When choice (a) for the various radicals is made, the end product is omeprazole. When choice (b) is made, the end product is lansoprazole.
The compounds of formula (II), the compounds of formula (III) and the compounds of formula (IV) above are novel chemical compounds, and form further aspects of the present invention.
The oxidation of the amide of general formula II can be conducted using a wide variety of oxidizing agents, such as those previously proposed for use in oxidizing thioether compounds of formula A in the synthesis of omeprazole. These include the use of hydrogen peroxide as oxidizing agent (with or without catalysts). Other oxidizing agents which can be used include peracids, permanganates, tris(trimethyl) peroxide, N-bromo(chloro)succinimide, 1,3-dibromo-5,5-dimethylhydantoin, 2-hydroperoxyhexafluoro-2-propanol, iodosyl benzene, manganese (III) acetylacetonate, oxygen (with or without a catalyst), peroxy monosulfate, ruthenium tetroxide, perborate, periodate, acyl nitrates, t-butylhydroperoxide, dimethyl dioxiranes, hypochlorite, cerium ammonium nitrate, 2-nitrobenzenesulfinyl chloride/potassium superoxide, N-sulfonyloxaziridines, sodium bromite and benzoyl peroxide etc. The oxidation is suitably conducted in an aqueous or polar organic solvent medium, depending upon the choice of oxidizing reagents, and under other conditions such as temperatures and pressures commonly used in organic synthesis when working with the chosen oxidation system. The oxidation process normally leads to the formation of a mixture of the two diastereomers, reflecting the different configuration around the sulphur group. It is unnecessary to separate these isomers.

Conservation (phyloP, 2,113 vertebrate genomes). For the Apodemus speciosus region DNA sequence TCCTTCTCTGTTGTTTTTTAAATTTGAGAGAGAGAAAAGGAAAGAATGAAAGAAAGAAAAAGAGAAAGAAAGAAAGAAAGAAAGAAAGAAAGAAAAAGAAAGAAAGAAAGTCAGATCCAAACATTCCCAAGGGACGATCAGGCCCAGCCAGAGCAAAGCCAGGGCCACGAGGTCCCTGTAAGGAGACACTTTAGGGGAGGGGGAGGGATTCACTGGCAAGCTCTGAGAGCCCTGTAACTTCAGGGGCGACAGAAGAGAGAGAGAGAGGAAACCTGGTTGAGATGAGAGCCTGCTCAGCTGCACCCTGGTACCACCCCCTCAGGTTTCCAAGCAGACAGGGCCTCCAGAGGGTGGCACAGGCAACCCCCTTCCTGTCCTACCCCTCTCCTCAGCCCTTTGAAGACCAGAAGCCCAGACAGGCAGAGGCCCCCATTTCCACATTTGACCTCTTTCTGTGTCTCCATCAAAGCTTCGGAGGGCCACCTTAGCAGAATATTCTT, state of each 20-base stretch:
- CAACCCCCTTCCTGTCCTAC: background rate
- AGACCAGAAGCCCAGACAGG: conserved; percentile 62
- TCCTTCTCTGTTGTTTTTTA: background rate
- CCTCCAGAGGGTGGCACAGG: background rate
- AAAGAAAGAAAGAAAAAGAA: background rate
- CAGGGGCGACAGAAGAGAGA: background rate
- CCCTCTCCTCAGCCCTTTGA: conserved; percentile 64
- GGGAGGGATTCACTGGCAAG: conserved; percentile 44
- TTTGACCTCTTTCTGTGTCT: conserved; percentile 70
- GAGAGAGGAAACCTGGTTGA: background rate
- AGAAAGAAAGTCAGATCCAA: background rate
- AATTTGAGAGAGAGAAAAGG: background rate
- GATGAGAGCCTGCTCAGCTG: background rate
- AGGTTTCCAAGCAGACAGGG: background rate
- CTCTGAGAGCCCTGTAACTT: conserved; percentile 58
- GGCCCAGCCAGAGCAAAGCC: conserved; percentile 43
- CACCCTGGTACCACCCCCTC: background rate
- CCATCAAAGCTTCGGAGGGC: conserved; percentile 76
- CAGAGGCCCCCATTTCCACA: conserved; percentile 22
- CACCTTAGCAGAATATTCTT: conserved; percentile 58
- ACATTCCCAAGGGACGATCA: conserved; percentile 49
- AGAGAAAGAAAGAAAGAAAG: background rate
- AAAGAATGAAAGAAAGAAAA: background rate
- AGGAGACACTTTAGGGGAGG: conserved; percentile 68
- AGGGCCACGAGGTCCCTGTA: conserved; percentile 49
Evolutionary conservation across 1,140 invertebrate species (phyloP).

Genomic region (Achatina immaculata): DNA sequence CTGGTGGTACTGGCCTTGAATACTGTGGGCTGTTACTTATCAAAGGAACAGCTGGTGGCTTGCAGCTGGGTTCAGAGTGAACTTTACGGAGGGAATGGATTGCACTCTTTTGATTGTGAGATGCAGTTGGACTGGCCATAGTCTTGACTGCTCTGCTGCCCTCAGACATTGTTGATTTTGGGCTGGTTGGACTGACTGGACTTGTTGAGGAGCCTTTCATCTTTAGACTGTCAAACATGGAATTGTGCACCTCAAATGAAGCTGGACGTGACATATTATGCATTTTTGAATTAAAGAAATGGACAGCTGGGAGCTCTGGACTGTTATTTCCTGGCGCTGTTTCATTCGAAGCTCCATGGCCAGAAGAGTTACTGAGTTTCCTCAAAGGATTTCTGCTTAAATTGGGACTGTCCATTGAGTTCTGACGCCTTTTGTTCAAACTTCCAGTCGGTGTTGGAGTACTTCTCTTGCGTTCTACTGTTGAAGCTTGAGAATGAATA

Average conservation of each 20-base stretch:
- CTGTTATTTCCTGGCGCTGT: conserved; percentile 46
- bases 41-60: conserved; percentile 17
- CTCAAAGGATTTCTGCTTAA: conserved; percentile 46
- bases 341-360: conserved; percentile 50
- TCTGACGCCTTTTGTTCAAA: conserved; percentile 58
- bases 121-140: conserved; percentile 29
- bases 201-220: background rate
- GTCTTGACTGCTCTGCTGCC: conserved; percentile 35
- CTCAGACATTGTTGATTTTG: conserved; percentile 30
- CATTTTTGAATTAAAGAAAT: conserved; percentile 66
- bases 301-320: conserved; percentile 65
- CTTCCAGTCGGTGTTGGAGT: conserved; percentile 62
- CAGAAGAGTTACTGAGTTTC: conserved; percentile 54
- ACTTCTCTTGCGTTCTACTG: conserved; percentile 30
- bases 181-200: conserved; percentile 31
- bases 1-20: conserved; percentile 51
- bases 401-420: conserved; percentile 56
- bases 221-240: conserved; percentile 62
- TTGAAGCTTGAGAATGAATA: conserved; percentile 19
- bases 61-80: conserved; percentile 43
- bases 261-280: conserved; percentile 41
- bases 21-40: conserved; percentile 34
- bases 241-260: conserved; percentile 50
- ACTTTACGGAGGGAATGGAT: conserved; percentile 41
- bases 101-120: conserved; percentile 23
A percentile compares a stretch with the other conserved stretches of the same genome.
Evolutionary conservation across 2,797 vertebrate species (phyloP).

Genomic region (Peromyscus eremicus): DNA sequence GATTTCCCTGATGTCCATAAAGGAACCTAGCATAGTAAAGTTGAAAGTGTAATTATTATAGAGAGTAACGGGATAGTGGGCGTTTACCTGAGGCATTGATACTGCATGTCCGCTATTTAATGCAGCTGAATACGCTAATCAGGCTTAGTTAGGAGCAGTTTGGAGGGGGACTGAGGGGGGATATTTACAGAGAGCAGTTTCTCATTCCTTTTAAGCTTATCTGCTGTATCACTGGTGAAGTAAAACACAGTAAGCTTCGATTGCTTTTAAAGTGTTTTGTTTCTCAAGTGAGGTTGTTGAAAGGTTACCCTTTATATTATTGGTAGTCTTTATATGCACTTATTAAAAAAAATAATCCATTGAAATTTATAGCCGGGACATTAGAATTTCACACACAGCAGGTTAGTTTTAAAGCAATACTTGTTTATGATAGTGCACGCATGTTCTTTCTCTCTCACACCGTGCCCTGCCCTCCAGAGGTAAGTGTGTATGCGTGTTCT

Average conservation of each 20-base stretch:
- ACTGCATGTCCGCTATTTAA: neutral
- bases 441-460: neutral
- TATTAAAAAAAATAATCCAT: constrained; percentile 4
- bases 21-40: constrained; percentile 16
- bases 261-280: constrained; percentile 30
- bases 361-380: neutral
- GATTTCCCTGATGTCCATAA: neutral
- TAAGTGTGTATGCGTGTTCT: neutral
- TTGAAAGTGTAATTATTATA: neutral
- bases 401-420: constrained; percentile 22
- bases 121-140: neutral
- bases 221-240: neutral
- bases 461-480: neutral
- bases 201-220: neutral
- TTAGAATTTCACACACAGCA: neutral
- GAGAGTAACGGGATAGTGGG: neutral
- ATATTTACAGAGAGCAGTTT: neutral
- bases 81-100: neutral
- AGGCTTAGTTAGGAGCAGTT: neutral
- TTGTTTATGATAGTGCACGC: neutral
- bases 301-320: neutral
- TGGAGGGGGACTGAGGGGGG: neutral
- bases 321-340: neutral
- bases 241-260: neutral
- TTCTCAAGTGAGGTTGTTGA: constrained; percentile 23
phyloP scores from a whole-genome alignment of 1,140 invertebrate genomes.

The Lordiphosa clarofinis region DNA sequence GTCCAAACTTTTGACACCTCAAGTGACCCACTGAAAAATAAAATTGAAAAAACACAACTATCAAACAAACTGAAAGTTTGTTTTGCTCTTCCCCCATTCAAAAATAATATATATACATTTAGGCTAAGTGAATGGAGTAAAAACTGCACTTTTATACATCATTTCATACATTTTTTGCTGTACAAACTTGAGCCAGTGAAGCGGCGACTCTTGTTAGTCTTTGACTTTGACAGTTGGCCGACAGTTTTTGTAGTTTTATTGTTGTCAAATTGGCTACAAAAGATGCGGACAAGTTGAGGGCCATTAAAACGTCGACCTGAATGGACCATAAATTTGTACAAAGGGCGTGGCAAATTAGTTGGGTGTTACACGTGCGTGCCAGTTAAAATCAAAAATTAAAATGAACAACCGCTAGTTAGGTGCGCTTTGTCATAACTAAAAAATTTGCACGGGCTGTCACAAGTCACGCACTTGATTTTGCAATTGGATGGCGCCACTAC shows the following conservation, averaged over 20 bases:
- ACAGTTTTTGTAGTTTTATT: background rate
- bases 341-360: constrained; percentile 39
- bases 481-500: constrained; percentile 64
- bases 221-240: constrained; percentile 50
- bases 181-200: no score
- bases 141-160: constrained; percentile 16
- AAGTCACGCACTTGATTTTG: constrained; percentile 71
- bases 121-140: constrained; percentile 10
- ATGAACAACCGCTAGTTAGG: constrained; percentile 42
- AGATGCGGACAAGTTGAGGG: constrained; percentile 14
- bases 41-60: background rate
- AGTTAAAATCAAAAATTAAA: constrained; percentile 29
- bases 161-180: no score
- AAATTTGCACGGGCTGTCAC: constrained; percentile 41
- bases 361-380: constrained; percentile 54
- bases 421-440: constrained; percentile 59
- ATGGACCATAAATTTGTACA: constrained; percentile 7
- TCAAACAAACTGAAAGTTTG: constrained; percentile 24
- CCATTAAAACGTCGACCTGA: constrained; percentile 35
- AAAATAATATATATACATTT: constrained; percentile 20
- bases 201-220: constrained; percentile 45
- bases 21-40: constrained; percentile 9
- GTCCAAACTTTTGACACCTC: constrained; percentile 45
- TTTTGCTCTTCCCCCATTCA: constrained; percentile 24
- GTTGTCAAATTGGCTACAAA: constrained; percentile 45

Particularly preferred among the oxidation systems is the use of hydrogen peroxide with an organic vanadium compound as catalyst, such as vanadyl bis(acetylacetonate), which gives particularly high yields of sulfinyl compound, in relatively short periods of time.